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I am trying to read an unknown number of double values stored on separate lines from a text file into a vector called rainfall. My code won't compile; I am getting the error no match for 'operator>>' in 'inputFile >> rainfall' for the while loop line. I understand how to read in from a file into an array, but we are required to use vectors for this project and I'm not getting it. I appreciate any tips you can give on my partial code below.

vector<double> rainfall;    // a vector to hold rainfall data

// open file    
ifstream inputFile("/home/shared/data4.txt");

// test file open   
if (inputFile) {
    int count = 0;      // count number of items in the file

    // read the elements in the file into a vector  
    while ( inputFile >> rainfall ) {
        rainfall.push_back(count);
        ++count;
    }

    // close the file
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2  
I suggest the iterator pair constructor. There are many examples online. –  chris Oct 26 '13 at 3:18

4 Answers 4

up vote 4 down vote accepted

I think you should store it in a variable of type double. Seems you are doing >> to a vector, which is not valid. Consider the following code:

// open file    
ifstream inputFile("/home/shared/data4.txt");

// test file open   
if (inputFile) {        
    double value;

    // read the elements in the file into a vector  
    while ( inputFile >> value ) {
        rainfall.push_back(value);
    }

// close the file

As @legends2k points out, you don't need to use the variable count. Use rainfall.size() to retrieve the number of items in the vector.

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Also the variable count is redundant since rainfall.size() would give you that information. –  legends2k Oct 26 '13 at 3:21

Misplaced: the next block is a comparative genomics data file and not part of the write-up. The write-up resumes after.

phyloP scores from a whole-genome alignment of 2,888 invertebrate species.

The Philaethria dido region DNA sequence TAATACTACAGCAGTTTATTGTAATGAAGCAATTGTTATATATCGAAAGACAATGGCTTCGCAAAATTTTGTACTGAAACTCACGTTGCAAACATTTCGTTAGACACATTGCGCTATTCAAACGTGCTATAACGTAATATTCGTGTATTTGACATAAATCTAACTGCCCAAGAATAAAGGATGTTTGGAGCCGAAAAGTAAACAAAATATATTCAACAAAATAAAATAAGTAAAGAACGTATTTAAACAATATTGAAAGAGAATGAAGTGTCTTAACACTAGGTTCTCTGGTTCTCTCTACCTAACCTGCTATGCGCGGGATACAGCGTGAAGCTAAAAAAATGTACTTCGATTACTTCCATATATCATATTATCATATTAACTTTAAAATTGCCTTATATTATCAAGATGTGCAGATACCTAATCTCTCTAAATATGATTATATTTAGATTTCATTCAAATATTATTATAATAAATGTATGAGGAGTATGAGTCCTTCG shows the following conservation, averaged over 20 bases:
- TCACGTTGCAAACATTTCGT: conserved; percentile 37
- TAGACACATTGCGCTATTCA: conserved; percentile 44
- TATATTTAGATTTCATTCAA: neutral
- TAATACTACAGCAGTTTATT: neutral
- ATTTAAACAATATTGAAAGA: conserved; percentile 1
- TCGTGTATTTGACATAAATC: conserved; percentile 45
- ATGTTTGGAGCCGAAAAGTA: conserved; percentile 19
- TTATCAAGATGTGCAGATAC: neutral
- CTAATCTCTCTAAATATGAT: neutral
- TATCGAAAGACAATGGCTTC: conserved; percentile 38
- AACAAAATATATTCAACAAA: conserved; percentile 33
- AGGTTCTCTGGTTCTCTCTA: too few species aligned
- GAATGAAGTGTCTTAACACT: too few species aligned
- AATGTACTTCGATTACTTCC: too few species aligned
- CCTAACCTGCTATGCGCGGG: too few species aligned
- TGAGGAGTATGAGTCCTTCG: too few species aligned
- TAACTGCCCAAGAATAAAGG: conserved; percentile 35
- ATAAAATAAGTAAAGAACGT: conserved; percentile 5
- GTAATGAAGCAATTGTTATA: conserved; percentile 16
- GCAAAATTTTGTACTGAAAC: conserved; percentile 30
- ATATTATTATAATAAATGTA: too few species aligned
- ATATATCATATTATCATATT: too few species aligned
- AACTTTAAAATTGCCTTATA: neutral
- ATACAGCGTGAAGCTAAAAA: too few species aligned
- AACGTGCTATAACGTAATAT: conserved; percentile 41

1  
Updated the answer. Thanks :) –  rcs Oct 26 '13 at 3:25
    
Thank you! My code compiles now. –  user2922063 Oct 26 '13 at 3:28

You cannot use >> operator to read in the whole vector. You need to read one item at a time, and push it into the vector:

double v;
while (inputFile >> v) {
    rainfall.push_back(v);
}

You do not need to count the entries, because rainfall.size() will give you the exact count.

Finally, the most C++ -ish way of reading a vector is with istream iterators:

// Prepare a pair of iterators to read the data from cin
std::istream_iterator<double> eos;
std::istream_iterator<double> iit(inputFile);
// No loop is necessary, because you can use copy()
std::copy(iit, eos, std::back_inserter(rainfall));
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I am researching the iterator concept at the suggestion of a poster above. It is a little complicated to me at this point, but I'm determined to understand this stuff! Thanks again for everyone's help. –  user2922063 Oct 26 '13 at 3:36

You could also do:

#include <algorithm>
#include <iterator>

...
std::istream_iterator<double> input(inputFile);
std::copy(input, std::istream_iterator<double>(),    
          std::back_inserter(rainfall));
...

assuming you like the STL.

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The input operator >> is not defined for inputting doubles into a std::vector.

Instead construct the std::vector with two tokenizing input iterators for the input file.

Here's an example of how you can do it by using only 2 lines of code:

std::ifstream inputFile{"/home/shared/data4.txt"};
std::vector<double> rainfall{std::istream_iterator<double>{inputFile}, {}};

Another solution is to define the input operator function as:

std::istream& operator>> (std::istream& in, std::vector<double>& v) {
    double d;
    while (in >> d) {
        v.push_back(d);
    }
    return in;
}

Then you can use it as in your example:

std::vector<double> rainfall;
inputFile >> rainfall;
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